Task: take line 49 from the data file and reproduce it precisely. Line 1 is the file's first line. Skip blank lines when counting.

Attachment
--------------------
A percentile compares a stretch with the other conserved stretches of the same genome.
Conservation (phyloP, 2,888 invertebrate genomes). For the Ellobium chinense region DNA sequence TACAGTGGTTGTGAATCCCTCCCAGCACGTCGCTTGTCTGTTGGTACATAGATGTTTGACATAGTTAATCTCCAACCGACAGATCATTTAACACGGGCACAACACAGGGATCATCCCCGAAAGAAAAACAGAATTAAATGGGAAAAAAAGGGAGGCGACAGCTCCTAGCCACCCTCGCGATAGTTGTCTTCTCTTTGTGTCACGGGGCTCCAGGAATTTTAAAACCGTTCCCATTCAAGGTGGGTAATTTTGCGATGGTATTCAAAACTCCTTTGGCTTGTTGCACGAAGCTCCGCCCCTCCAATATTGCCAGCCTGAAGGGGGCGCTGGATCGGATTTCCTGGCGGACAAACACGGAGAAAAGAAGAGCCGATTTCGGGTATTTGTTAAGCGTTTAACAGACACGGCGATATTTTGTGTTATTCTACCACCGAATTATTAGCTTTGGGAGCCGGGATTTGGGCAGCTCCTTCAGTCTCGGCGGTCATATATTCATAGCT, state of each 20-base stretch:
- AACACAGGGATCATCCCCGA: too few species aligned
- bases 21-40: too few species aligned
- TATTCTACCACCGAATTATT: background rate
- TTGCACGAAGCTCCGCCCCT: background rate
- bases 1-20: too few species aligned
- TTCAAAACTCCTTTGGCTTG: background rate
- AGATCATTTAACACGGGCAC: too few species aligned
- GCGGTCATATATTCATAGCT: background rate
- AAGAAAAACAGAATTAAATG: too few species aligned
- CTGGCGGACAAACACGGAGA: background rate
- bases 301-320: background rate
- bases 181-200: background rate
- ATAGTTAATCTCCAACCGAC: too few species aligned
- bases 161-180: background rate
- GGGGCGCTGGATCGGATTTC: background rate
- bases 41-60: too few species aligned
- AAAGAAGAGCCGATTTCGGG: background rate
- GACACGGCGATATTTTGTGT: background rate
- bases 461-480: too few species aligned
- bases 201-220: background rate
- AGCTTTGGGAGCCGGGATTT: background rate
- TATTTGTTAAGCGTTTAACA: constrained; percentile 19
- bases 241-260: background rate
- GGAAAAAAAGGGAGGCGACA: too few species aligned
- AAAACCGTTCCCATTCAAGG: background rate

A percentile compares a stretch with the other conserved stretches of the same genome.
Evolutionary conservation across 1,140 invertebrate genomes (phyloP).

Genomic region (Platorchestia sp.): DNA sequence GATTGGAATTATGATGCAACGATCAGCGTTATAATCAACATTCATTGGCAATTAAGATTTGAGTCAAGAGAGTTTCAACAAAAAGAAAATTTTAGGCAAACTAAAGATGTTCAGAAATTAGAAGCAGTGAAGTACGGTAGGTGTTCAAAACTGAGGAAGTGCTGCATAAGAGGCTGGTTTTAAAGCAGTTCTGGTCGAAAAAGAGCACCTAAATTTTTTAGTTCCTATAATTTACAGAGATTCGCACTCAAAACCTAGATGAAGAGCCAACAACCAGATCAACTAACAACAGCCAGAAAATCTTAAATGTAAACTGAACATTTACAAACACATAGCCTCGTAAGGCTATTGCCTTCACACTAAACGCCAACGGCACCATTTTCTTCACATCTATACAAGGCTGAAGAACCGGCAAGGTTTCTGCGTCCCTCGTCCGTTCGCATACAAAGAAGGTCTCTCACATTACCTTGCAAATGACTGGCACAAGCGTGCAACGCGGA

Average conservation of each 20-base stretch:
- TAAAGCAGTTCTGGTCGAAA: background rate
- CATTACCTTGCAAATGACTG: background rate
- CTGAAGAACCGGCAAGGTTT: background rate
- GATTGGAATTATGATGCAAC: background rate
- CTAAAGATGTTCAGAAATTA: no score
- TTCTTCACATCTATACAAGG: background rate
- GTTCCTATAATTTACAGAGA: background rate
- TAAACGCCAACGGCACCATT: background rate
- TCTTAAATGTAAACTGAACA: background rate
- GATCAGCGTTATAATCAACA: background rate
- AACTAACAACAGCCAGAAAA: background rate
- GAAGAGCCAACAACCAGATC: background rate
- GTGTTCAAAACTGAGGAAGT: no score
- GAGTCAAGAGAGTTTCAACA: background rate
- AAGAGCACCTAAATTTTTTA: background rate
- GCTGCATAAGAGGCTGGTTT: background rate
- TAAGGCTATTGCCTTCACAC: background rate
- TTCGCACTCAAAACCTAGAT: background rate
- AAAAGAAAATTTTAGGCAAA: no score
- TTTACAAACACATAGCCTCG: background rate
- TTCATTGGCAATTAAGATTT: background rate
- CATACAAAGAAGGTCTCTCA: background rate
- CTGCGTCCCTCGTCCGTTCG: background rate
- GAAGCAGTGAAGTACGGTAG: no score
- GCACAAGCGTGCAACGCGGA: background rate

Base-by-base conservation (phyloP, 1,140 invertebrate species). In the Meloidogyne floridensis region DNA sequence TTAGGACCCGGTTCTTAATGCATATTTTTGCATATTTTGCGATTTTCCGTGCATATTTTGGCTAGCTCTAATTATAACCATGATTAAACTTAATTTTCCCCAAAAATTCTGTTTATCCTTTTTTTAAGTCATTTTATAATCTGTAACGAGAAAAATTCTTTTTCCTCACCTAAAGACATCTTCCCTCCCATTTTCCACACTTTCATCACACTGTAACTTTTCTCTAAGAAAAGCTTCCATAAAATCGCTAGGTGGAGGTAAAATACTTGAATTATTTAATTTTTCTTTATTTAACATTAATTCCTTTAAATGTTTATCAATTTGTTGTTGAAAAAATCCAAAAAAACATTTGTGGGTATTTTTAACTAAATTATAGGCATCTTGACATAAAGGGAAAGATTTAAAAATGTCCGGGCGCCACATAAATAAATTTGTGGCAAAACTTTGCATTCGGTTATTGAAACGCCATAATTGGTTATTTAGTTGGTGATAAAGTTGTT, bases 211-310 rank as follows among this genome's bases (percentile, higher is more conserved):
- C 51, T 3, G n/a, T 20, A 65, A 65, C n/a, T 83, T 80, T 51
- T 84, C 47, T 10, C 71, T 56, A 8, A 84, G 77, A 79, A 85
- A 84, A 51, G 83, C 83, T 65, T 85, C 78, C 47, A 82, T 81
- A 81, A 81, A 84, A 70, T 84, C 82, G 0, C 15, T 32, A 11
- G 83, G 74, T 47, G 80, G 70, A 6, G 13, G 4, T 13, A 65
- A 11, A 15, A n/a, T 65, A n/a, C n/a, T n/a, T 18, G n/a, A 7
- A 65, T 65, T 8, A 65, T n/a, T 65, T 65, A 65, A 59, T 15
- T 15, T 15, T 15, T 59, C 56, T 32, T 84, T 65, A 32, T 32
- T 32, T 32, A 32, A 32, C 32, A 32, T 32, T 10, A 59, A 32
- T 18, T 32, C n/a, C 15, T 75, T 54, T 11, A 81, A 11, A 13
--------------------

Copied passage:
- TTCGCACTCAAAACCTAGAT: background rate